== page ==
UK and US looking inward, withdrawing from global role

Quick note here

Did you know there was a peace negotiation surrounding Libya this past weekend? I certainly didn’t until I watched the German evening news. This negotiation is getting absolutely zero play in the media in both the UK and the US. That’s largely because the UK and the US aren’t even involved.

From what I could ascertain, it’s mostly a German-led initiative that also involves several European countries like Italy, Russia and Turkey. And it was the leading story in the German evening news broadcast. The Germans seem to be touting it as an example of how they are steeping into a void left by the abandonment of US interest in Libya and other global diplomatic initiatives.

How the US media are treating it

I did a US news search. And the first item I cam across was from the French service AFP via Yahoo News:

A peaceful solution to Libya’s protracted conflict remains uncertain despite an international agreement struck in Germany, analysts say, as a fragile ceasefire between warring factions brought only a temporary truce.

On Sunday in Berlin, world leaders committed to ending all foreign meddling in Libya and to uphold a weapons embargo as part of a broader plan to end the country’s conflict.

But overnight Sunday to Monday heavy bombardment again echoed south of Tripoli — the capital of a country that has been in turmoil since the 2011 NATO-backed uprising that killed dictator Moamer Kadhafi.

Since April last year the UN-recognised Government of National Accord (GNA) based in Tripoli has fought back against an offensive launched by fighters loyal to eastern commander Khalifa Haftar.

GNA leader Fayez al-Sarraj and Haftar attended the Berlin summit but they refused to meet and the conference failed to get the two rivals to commit to a permanent truce.

NBC had a blurb too. Bloomberg played up the oil angle. But if you go to mainstream outlets like The Washington Post, the New York Times, The Guardian or The Times of London, they’re totally inward-looking, talking about impeachment, a gun rally in Richmond, Brexit, and Megxit, the made-up term used to talk about the Duke and Duchess of Sussex standing down from British royal duties.

As far as I could tell, it was basically irrelevant in the US — despite the fact that it was the US that overthrew Muammar Gaddafi in 2011. The British are in a similar state of navel-gazing, totally consumed by exiting the EU and not at all thinking about their traditional leading global diplomatic role.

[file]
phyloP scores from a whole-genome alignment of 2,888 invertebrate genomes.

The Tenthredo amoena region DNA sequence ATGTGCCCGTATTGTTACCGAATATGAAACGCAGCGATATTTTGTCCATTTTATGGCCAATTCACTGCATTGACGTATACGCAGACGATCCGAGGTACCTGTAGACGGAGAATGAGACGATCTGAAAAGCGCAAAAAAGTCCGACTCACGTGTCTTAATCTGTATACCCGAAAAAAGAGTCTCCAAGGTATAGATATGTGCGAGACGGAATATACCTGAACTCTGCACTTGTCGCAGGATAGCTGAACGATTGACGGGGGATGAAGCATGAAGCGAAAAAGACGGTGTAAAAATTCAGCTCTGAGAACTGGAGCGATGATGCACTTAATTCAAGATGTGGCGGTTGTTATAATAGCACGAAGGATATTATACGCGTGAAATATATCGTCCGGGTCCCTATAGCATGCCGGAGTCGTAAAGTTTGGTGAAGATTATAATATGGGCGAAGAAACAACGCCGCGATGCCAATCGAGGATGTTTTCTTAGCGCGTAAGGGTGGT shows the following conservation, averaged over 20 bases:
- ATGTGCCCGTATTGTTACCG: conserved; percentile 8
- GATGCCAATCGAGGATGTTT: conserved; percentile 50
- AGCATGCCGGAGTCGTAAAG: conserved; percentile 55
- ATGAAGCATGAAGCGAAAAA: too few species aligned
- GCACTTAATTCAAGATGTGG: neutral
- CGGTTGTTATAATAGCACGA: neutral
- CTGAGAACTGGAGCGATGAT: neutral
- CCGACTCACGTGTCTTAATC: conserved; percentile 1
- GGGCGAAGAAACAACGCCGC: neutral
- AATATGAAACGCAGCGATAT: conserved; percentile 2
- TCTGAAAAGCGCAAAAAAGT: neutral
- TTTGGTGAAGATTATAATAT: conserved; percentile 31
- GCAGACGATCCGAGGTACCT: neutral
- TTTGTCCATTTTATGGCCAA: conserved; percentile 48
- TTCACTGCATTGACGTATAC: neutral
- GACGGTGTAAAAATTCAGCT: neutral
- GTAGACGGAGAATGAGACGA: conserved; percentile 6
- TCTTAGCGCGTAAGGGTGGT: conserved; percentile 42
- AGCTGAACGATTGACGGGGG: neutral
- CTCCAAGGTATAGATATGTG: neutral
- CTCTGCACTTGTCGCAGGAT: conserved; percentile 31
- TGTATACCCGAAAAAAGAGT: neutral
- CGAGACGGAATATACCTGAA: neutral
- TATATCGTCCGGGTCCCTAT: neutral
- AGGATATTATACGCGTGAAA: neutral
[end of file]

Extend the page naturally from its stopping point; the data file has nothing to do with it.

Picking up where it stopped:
My view

This is exactly why I watch foreign news – because what they decide to highlight is as important as how they explain the facts. For me, it’s telling that there was a virtual news vacuum in the UK and the US around this Libya peace summit. It tells you that its not newsworthy in either country.

I think it should be newsworthy. And the fact that it isn’t tells you how far advanced the retreat of both the UK and the US is from the global stage.

Now, clearly, someone is going to fill that vacuum. Will it be Russia or Turkey or China? In part, yes.

The EU will also play its role. Later in the same broadcast, the Europeans were talking about developing rivals to the US tech giants to lessen dependence on the US. My immediate thought went to Grexit and the violability of the Euro. There is a need in Europe, now more than ever, for it to act as a counterweight to the US – at least according to European elites. This has always been the feeling. And that’s why we saw the euro and are now seeing an ever closer union that the UK balked at so vociferously it is leaving the EU.

The sense I get though is that the Germans, the Dutch and their allies will do anything to maintain the integrity of the euro and of the EU. Britain is an extreme case I don’t see getting repeated. When Italy runs aground due to its lack of growth and high government debt, the Europeans will do “whatever it takes” to prevent a breakup or an economic disaster like we saw in Greece.

With the UK and the US retreating inward, Europe will move to fill the vacuum internationally. And that, by definition means maintaining as united an outward front as possible. The Libya summit is just the beginning. Expect the Europeans to take the lead on privacy, antitrust, global tax harmonization, green energy and a lot of other thorny global issues the US is now punting on.

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